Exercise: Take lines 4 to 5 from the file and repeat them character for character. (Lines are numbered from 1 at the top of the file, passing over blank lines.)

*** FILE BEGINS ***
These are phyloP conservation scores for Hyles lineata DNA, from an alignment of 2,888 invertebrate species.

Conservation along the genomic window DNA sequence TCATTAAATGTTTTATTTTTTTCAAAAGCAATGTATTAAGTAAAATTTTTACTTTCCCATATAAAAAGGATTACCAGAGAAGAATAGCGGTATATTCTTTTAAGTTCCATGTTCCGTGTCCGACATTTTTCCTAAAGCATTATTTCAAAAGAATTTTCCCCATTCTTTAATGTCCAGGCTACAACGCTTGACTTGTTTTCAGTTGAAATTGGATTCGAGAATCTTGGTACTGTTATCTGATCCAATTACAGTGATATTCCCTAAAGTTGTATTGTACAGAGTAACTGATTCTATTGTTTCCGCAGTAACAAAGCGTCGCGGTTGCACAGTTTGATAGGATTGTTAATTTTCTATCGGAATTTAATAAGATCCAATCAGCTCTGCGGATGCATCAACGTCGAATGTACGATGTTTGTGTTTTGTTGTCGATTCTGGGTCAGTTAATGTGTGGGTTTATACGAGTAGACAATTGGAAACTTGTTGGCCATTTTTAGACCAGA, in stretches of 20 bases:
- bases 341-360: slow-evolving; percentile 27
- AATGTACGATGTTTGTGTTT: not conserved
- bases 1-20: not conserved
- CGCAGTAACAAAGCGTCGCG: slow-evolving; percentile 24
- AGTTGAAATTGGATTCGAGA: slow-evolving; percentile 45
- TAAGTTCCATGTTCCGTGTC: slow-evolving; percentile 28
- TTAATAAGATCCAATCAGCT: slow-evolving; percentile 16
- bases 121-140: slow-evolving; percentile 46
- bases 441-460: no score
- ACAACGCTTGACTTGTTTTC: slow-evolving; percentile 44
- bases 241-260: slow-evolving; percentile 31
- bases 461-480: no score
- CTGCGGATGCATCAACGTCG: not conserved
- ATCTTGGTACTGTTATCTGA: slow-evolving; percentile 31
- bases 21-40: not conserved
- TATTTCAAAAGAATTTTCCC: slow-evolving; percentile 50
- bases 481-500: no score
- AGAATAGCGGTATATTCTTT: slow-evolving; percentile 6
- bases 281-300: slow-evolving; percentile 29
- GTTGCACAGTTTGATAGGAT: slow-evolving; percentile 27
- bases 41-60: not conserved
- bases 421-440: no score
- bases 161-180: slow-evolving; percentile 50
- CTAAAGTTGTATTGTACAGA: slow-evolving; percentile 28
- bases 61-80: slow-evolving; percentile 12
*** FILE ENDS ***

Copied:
- AATGTACGATGTTTGTGTTT: not conserved
- bases 1-20: not conserved